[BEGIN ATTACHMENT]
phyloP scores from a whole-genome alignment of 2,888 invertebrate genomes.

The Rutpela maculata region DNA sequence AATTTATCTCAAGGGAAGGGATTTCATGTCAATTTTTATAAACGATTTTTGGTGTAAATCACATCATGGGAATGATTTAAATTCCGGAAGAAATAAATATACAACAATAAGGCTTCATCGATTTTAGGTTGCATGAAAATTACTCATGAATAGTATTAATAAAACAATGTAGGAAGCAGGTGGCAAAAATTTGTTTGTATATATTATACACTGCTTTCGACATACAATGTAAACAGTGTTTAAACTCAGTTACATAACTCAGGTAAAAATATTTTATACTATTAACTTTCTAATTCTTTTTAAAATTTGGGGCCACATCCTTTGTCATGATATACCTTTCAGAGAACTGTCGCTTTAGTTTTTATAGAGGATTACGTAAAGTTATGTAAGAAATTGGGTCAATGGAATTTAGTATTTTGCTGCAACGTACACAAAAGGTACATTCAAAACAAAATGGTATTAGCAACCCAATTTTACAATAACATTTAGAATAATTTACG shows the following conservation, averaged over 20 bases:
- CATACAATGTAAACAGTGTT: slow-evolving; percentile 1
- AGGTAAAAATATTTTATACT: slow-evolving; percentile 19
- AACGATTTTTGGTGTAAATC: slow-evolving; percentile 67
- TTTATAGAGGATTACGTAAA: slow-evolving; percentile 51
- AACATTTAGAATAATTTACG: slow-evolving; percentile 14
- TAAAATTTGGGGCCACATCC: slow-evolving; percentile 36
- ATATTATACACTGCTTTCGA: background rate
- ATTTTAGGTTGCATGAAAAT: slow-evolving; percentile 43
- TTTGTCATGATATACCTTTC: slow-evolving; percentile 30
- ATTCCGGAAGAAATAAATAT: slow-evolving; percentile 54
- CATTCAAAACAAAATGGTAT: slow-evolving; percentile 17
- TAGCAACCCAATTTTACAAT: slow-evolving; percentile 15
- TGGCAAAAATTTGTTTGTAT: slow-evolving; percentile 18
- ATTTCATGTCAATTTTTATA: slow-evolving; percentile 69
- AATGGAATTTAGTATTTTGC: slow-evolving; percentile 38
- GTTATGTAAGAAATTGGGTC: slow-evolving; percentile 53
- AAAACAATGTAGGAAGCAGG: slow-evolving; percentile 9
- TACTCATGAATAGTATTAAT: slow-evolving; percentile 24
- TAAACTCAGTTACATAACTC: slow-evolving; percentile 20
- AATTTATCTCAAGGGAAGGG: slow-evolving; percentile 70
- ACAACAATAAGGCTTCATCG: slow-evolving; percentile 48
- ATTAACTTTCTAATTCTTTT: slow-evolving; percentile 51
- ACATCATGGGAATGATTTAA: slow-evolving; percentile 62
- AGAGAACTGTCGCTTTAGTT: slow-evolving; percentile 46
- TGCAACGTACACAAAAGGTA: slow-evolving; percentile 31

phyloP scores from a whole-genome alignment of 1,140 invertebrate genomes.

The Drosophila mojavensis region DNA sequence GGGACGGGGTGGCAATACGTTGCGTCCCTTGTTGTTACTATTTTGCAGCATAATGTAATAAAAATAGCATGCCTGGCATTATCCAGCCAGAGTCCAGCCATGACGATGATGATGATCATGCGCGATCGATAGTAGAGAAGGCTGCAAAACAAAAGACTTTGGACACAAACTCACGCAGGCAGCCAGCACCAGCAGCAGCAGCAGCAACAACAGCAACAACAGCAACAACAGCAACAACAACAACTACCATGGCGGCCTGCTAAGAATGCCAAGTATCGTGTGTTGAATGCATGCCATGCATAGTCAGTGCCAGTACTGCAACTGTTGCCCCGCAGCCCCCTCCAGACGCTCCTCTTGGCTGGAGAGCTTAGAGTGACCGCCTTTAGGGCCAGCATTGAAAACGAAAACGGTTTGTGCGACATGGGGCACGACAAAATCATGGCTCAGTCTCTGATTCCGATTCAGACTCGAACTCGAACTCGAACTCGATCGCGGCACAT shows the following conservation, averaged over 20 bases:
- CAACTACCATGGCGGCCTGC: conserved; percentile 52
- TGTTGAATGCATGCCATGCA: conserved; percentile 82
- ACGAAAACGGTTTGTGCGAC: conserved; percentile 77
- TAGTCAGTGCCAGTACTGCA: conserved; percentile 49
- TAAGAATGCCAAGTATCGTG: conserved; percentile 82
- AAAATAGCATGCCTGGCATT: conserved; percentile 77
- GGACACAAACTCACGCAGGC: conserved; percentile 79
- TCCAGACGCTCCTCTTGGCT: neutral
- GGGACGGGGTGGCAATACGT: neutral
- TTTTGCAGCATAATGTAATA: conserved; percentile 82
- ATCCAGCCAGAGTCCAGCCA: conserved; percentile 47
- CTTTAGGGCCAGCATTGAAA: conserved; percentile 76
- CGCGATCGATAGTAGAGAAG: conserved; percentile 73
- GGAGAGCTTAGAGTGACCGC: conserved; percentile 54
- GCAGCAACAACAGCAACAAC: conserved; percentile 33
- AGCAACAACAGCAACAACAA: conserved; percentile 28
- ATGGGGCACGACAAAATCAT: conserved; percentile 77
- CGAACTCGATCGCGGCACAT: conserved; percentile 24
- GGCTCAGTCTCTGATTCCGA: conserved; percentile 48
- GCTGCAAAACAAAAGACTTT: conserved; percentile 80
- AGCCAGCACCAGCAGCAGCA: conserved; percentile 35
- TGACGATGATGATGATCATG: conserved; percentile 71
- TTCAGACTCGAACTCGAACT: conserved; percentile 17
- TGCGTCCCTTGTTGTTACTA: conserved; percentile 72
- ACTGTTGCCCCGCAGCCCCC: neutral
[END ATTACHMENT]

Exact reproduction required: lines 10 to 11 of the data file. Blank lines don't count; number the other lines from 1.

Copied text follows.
- ATTTTAGGTTGCATGAAAAT: slow-evolving; percentile 43
- TTTGTCATGATATACCTTTC: slow-evolving; percentile 30